*Sigh*… I don’t even know where to start with this one…
The timeline has been in constant turmoil for the past 72 hours after it was recently announced that a white women would be curating the National Museum of African American History and Culture’s new Hip-Hop exhibit. This news was brought to the attention of the timeline by Dj Chubb E Swagg (it’s important to note that DJ Chubb E Swagg is an alumni of Howard University). He asked, “Who let this shit happen?” After that… all hell broke loose.
Timothy Anne Burnside is the “white woman” being referred to, and apparently she is well liked because some of our “favorite” representatives of the black community flew to her defense. From social rights activists, to black museum curators in DC, to CNN political pundits, DJ Chubb E Swagg was in for what I’m sure was the Twitter fight of his life. But before we take a look at the characters involved, I want to talk about the reason why Timothy Anne Burnside’s appointment and acceptance of this new role is a problem.
It has long since been known that black people have been shut out of spaces that seemed tailor made for them. This is especially true in the curatorial arts. In art and history, there is a shortage of black people who get the opportunity to curate for museums. It’s not that there are no black people available, it’s that they are not given the opportunity. Which is exactly why a white woman being the gate keeper of one of the most precious facets of black culture makes so many people uneasy. The biggest defense made in favor of Timothy is that she is an ally and has made numerous contributions to blacks in the arts, and was instrumental in the collection of artifacts for the NMAAHC and subsequently it’s opening. Cool. So if she is as much an ally as everyone says she is, why wasn’t she enough of an ally to take a step back and say, “My curating this exhibit would be overstepping the boundaries of the culture, and there are [black] people in the art and history space that would better serve the museum and this exhibit. I’d still be glad to offer my curatorial expertise and assistance, though.”?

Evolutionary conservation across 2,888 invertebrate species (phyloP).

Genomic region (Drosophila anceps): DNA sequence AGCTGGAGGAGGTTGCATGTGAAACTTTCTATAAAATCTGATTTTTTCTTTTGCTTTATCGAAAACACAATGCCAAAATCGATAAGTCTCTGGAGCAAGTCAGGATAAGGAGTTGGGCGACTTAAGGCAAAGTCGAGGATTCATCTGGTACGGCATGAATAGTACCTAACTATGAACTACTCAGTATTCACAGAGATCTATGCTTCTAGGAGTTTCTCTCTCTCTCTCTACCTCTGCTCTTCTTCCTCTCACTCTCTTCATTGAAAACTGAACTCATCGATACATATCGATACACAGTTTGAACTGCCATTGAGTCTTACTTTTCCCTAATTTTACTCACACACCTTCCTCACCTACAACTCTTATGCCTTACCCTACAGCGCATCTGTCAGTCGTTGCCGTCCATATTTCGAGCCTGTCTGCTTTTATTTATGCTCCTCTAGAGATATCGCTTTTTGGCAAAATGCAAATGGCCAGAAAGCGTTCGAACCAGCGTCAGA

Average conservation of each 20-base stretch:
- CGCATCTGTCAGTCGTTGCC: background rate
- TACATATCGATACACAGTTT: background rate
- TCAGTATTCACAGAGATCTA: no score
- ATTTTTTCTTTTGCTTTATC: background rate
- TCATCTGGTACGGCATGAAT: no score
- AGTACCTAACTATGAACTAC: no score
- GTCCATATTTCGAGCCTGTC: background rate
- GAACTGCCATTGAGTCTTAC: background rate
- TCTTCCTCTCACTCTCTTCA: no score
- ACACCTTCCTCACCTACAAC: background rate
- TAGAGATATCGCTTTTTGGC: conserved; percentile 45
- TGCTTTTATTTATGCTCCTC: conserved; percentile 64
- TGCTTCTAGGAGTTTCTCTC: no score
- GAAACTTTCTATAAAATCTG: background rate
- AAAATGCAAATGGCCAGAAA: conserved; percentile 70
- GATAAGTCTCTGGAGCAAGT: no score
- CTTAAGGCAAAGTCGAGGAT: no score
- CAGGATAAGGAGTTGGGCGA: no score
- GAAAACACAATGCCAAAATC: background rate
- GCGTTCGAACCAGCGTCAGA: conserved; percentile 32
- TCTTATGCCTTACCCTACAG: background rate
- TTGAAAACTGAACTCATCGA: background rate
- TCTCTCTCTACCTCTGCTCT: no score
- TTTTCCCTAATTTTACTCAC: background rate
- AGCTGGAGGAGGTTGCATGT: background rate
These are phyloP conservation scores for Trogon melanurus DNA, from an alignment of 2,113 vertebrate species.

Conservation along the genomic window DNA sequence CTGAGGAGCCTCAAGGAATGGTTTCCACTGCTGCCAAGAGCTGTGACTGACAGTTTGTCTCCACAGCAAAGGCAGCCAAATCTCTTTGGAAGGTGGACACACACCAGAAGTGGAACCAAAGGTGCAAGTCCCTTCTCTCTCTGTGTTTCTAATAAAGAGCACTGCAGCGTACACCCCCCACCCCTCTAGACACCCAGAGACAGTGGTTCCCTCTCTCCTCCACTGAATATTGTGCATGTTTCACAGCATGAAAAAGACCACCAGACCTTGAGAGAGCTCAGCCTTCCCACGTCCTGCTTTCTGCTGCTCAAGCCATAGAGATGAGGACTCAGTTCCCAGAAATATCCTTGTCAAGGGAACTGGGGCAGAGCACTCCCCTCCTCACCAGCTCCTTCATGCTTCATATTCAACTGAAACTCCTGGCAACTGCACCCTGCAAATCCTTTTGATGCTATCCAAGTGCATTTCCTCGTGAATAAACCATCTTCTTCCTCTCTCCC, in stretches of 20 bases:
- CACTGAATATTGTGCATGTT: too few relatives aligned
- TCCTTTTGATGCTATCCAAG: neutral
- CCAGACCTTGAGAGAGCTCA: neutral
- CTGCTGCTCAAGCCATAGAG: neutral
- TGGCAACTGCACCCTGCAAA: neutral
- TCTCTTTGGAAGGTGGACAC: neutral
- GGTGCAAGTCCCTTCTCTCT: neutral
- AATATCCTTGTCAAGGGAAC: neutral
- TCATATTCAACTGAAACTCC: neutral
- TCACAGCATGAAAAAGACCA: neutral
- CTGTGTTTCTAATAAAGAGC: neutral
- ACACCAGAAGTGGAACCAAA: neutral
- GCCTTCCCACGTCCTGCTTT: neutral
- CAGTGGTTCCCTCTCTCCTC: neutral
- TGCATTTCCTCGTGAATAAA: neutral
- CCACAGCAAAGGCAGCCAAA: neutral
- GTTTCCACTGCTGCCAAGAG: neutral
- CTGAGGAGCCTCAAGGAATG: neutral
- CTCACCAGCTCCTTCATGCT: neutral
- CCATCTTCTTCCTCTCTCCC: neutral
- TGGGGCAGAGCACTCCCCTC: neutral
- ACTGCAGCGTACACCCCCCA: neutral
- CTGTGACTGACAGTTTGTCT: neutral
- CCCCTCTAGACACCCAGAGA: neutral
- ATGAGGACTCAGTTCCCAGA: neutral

Being an ally is about more than believing that black lives do matter and holding up a sign for a few hours at the protest. Being an ally means being an active participant in the tangible change that needs to be enacted in everyday life. Being an active participant in that tangible change includes, but is not limited to, not taking opportunities away from people who would be more culturally aligned with the role than you; it includes being willing to promote others ahead of yourself; and it includes having the self awareness to say, “Nah, I’m not right for this position.”
Now, back to the characters. One man called DJ Chubb E Swagg a coward, that same man is the creator of the PureBlack brand and sells #PureBlack t-shirts. Another defender of Timothy was the woman behind the hashtag #OscarsSoWhite. Imagine bringing attention to marginalized black actors who have historically been looked over for awards, but not being in opposition to black curators being looked over for positions. Another attacker is the face of the Black Lives Matter Movement. Am I doing a good job at painting how absurd this weekend has been?
Though Timothy had the “blue checks” (people verified by Twitter) on her side, the rest of Twitter was overwhelmingly on DJ Chubb E Swagg’s side. Including the Howard Twitter community who is notorious for defending their own. The drags were in abundance, and some great content was born. Check out the hashtag #AskTimothy for a good laugh.
Regardless how you feel about the subject, if you’re not looking for a good fight one thing is for sure:
Comment your thoughts on the subject, let me know what you think!
PS. You can book DJ Chubb E Swagg for your events at DJChubbESwagg@gmail.com.